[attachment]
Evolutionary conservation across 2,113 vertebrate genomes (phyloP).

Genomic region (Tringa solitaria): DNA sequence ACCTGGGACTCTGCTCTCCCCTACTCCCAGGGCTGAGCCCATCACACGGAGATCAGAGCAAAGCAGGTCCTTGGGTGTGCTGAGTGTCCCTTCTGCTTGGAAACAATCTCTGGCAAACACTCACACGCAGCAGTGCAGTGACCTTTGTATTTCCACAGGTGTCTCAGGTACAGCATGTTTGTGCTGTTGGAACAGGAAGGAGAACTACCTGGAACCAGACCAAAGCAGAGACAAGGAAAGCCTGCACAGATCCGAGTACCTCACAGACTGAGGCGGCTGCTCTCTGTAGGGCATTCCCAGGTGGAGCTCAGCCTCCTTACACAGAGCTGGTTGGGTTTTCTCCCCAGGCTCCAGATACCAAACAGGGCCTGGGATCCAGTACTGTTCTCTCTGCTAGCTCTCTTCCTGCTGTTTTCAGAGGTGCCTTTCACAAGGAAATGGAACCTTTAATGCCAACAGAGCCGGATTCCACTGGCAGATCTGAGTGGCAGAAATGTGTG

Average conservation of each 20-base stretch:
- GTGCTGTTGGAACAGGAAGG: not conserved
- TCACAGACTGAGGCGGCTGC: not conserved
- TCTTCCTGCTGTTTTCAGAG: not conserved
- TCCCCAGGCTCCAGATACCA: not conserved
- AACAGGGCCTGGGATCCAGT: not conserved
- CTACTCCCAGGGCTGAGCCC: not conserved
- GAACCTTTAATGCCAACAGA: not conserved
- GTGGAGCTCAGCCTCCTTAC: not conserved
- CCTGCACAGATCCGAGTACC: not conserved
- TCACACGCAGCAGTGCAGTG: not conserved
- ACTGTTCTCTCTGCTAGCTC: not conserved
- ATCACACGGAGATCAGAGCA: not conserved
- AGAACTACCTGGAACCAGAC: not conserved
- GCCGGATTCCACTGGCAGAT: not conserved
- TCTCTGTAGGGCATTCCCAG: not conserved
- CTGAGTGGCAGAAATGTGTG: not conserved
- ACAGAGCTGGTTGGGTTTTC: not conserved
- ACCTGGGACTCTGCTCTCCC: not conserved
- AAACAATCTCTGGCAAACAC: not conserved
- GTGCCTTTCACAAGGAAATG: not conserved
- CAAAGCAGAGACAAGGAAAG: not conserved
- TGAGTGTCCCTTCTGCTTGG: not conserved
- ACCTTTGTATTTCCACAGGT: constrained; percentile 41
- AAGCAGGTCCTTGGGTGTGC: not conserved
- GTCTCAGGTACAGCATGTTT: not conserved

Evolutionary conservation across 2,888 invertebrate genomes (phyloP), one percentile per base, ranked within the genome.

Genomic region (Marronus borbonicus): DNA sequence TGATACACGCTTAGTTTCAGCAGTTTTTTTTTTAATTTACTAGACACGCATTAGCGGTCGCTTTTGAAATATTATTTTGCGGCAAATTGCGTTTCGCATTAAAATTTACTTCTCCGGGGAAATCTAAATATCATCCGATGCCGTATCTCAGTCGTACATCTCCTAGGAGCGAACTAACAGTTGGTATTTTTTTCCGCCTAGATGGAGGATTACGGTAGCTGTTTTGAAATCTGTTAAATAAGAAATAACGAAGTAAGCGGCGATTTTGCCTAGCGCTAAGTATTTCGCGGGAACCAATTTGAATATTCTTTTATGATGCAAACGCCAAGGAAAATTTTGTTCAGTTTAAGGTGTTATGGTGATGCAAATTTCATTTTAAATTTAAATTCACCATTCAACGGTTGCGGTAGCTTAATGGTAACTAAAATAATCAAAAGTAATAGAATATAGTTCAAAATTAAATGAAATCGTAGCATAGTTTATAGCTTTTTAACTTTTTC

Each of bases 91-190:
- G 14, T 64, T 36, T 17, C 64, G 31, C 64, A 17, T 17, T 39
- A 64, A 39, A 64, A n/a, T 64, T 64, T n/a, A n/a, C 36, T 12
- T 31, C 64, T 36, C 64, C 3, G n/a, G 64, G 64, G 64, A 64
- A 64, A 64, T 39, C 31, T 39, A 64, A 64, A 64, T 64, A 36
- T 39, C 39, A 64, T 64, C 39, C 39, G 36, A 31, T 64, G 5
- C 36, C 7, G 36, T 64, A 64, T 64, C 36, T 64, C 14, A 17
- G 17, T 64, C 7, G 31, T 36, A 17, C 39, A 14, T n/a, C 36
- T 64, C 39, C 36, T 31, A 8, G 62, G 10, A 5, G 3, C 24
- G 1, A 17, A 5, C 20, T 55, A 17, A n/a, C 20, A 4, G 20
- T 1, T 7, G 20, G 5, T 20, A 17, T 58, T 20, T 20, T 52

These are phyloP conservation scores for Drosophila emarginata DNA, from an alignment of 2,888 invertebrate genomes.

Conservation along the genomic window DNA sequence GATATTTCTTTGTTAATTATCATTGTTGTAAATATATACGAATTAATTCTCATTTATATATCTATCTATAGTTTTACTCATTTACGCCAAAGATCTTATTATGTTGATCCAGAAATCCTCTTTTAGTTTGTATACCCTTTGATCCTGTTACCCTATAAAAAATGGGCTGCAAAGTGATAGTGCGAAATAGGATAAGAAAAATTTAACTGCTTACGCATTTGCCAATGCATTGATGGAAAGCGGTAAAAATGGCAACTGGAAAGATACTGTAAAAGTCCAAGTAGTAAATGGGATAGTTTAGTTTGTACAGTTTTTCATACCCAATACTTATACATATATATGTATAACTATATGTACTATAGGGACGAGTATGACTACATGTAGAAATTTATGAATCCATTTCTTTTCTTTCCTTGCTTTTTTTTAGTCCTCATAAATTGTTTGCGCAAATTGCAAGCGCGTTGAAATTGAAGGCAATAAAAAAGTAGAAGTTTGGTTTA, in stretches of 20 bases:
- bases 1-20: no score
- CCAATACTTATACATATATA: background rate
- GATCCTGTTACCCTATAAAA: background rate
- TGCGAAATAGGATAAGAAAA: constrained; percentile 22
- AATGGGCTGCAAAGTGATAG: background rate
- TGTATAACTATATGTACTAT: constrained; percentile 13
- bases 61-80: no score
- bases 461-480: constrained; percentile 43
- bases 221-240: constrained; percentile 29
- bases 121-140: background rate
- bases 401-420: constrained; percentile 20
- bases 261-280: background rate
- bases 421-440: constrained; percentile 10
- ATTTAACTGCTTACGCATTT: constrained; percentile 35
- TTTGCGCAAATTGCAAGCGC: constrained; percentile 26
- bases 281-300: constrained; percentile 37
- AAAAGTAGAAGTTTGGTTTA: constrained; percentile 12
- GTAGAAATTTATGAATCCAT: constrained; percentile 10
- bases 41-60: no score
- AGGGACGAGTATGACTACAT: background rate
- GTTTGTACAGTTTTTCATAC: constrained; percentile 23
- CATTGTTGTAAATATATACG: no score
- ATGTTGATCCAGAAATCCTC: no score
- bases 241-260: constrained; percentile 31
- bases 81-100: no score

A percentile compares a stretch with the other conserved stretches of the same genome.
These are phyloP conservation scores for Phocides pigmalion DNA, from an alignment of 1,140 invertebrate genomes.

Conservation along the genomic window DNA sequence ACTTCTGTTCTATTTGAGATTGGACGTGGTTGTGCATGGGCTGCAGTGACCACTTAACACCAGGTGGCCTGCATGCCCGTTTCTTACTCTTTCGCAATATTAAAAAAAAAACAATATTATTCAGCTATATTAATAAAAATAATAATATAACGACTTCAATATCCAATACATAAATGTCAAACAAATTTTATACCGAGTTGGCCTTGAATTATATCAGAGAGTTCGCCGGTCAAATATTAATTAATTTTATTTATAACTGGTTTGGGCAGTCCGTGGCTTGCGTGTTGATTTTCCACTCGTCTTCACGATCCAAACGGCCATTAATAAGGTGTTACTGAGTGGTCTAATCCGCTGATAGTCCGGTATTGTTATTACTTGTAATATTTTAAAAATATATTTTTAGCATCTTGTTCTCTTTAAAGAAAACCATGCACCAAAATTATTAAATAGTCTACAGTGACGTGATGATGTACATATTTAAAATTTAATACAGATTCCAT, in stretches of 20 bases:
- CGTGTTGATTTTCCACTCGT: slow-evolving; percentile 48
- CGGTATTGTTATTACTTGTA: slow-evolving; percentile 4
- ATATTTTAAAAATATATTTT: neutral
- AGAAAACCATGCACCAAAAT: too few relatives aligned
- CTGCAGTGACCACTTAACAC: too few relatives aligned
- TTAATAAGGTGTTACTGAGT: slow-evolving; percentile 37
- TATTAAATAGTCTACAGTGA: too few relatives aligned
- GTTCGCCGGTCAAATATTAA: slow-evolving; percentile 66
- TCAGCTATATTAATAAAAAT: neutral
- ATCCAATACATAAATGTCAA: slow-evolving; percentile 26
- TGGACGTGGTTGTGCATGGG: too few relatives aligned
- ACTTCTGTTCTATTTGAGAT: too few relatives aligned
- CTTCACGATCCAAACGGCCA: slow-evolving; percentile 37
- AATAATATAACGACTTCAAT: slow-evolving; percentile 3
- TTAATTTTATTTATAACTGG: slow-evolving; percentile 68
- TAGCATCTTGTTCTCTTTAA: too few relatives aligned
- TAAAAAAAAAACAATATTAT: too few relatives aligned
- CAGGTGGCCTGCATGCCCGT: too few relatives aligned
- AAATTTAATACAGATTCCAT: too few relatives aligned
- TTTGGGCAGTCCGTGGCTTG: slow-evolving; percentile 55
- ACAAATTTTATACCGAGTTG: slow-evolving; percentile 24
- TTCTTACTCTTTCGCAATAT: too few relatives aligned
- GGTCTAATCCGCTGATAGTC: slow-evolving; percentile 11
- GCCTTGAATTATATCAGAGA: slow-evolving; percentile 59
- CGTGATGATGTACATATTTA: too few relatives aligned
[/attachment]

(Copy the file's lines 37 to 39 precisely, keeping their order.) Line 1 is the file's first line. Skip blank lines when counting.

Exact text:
- C 36, C 7, G 36, T 64, A 64, T 64, C 36, T 64, C 14, A 17
- G 17, T 64, C 7, G 31, T 36, A 17, C 39, A 14, T n/a, C 36
- T 64, C 39, C 36, T 31, A 8, G 62, G 10, A 5, G 3, C 24